NASCAR Driver Q & A · John Potts · Thursday March 17, 2011
I got reminded this week of a story I’d heard several times which I think everyone will enjoy. What reminded me was the mention of it by a participant on a site I frequent who was there, and pretty much vouched for it.
At the 1970 Motor Trend 500 at Riverside International Raceway, which opened the NASCAR season that year, Parnelli Jones was driving for the Wood Brothers in a Mercury. He destroyed the track record in qualifying, but his time was disallowed.
The reason? He was using Firestone tires, and NASCAR had just signed a deal with Goodyear. NASCAR said the Firestones weren’t available to fit enough of the field, and thus didn’t fit their rules. A number of the NASCAR West cars were also on those tires. Parnelli was a Firestone distributor, and he appealed the rule, informing them that he could have enough tires to the track the next morning to satisfy the requirement. And he was right. A few truckloads arrived in time to be mounted.
NASCAR, however, stood by the initial ruling and said those cars on Firestones would have to start at the rear of the field. That put Jones in 35th spot for the green flag.
He worked his way to the front in 43 laps, and when going past the press box in the lead, “emphatically gestured” to Big Bill France. As the guy on the Web site said, “It’s almost lost to history other than a slight comment in print that mentioned Parnelli let everyone know what position he was in.”
To expand on the story a little, Jones had taken the lead from A.J. Foyt, and he lost it to LeeRoy Yarbrough on the next lap around. He eventually led a total of 88 laps, and was in the lead when he went out after losing the clutch at 168 laps, finishing 11th.
One question this week:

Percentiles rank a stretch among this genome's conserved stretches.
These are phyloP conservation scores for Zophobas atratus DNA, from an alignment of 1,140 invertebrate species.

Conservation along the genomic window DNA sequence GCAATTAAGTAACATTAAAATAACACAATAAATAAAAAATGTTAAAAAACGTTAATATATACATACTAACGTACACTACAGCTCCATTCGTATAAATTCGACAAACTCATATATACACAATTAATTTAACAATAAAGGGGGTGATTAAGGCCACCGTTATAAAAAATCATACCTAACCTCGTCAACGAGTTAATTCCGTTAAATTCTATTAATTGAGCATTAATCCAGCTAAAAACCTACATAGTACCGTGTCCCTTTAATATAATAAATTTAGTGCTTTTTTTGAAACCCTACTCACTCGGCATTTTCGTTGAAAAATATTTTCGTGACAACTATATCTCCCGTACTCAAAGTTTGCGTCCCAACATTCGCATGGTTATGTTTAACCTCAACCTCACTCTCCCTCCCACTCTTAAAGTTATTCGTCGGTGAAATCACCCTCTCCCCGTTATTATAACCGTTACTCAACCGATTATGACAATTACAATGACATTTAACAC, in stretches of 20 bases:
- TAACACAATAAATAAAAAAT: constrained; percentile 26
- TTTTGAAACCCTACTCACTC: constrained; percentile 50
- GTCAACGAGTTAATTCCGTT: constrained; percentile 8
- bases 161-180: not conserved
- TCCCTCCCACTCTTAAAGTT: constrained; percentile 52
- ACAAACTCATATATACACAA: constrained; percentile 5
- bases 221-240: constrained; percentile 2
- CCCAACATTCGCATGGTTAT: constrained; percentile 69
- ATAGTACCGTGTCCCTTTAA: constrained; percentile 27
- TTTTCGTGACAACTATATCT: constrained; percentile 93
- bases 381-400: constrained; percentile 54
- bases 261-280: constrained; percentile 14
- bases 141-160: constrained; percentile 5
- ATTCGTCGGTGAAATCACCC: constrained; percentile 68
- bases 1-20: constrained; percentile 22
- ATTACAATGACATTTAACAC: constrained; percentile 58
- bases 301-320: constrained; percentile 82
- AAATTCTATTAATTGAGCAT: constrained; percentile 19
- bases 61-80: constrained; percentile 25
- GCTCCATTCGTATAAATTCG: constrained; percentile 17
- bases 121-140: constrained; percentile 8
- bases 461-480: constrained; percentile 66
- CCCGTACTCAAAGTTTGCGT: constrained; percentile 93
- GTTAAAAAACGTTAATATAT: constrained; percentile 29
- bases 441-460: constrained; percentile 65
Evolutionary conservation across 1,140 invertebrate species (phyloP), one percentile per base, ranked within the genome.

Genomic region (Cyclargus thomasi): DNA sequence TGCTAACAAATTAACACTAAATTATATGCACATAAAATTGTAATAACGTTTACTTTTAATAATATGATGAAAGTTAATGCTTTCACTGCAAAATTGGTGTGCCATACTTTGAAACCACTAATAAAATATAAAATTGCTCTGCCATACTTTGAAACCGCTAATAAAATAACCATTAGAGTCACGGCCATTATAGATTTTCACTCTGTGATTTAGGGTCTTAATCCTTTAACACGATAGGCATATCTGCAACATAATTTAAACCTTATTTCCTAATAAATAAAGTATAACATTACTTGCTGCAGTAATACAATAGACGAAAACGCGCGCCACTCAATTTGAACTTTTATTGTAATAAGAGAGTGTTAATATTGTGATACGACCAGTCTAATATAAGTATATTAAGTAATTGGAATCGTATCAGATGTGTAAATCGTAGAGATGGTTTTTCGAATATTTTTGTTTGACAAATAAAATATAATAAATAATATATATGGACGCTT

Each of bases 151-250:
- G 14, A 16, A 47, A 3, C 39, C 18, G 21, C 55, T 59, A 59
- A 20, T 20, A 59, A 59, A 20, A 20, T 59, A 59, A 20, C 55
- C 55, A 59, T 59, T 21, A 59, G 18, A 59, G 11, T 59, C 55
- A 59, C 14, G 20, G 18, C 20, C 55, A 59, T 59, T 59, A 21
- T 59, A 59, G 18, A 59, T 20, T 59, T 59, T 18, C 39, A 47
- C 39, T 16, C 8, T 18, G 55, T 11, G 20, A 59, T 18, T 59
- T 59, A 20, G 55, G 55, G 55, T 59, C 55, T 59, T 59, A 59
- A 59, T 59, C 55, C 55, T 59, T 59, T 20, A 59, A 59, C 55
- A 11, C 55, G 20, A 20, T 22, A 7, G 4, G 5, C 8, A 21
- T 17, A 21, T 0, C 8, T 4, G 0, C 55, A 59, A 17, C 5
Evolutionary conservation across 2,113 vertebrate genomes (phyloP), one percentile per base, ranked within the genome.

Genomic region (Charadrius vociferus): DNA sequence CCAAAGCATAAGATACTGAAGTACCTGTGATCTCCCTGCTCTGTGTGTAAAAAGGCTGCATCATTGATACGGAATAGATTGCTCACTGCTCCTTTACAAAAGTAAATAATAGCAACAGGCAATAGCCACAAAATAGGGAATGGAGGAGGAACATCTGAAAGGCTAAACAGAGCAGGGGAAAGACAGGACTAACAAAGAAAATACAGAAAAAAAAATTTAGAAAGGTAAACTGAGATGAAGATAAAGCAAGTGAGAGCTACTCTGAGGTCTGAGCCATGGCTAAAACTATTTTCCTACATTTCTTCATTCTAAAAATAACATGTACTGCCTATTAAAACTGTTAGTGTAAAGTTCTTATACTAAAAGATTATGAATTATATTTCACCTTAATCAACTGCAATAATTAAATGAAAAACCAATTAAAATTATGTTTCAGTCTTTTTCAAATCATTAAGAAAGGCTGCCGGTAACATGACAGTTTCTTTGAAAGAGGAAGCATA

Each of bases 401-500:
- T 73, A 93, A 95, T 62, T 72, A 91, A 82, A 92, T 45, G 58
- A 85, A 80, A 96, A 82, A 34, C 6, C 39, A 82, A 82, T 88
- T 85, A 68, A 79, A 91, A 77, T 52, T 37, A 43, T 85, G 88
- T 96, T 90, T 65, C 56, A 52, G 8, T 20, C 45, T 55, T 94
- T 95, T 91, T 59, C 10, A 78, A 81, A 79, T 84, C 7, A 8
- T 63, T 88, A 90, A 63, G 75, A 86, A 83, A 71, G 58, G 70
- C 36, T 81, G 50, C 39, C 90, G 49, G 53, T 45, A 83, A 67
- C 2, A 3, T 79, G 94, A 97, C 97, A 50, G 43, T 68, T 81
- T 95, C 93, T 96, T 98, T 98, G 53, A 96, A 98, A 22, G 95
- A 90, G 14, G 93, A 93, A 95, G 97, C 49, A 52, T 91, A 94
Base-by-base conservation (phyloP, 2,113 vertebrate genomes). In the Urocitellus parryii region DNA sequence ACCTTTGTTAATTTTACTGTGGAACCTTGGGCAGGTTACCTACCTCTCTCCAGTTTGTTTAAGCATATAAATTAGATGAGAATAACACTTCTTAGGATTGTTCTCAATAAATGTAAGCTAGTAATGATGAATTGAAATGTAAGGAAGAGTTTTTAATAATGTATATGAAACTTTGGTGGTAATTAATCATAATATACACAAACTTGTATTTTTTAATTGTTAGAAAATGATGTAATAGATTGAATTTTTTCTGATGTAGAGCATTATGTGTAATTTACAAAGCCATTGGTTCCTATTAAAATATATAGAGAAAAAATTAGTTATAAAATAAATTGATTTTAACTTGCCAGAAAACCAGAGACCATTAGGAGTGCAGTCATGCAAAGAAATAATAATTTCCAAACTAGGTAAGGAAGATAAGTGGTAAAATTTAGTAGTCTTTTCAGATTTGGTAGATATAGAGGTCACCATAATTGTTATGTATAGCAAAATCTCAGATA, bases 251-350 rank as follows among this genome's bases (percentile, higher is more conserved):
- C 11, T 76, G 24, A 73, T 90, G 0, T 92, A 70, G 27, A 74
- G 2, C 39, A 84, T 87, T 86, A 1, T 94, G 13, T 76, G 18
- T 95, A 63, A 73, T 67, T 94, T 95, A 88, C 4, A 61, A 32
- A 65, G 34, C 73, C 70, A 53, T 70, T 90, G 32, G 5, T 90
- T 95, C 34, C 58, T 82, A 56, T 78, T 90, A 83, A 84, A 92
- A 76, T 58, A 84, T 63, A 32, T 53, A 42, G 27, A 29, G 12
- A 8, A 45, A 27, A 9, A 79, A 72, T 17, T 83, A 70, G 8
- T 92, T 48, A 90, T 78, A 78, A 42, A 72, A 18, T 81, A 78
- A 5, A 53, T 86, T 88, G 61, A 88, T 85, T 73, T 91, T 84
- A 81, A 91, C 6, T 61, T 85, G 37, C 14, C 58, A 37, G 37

I wonder if you would share some stories about the famous Neal Sceva/Joe Ruttman battle at Salem. How did the ASA officials decide who to give the win? It was a race for the ages…” — Wayne Sulteen
Yes it was, Wayne. That was the third annual Midwest 300, in October of 1974. It was my first experience with using two flags at once, but it was a yellow flag with the checker. I’ve told the story before in the “Driven to the Past” column, and it’ll be part of the book I’m working on by the same title (shameless plug), but I’ll hit the high spots again…
Ruttman was leading the last 100-lapper when Sceva came up to challenge. Neal tried the outside. Ruttman blocked. Before the white flag, Sceva tried the inside going down the backstretch, but Ruttman blocked again and Neal’s Mustang was running in the grass when he decided to back out of that attempt.
On the last lap, he went down there again, and this time managed to elbow his way back up onto the pavement. They came under the bridge side-by-side, Ruttman on the outside, trading paint.
As I remember it, Ruttman moved to shove Sceva further to the inside again, but this time there was a guard rail in the way. Sceva fought back, and the whole thing ended with Ruttman’s Camaro going under the flags sideways with the Mustang planted firmly in his left side.
We had a meeting in the tower after it was over. My suggestion that we declare Ruttman the winner and then fine him the first place money wasn’t taken seriously.
The decision was made to penalize Ruttman five laps for “rough driving,” and that put him back to fifth place. When Milt Hartlauf, the ASA competition director, explained the decision, Ruttman said, “Milt, I gave him the whole outside back there!”
Apparently, the fact that Neal was already inside at the time didn’t enter into Joe’s thinking.
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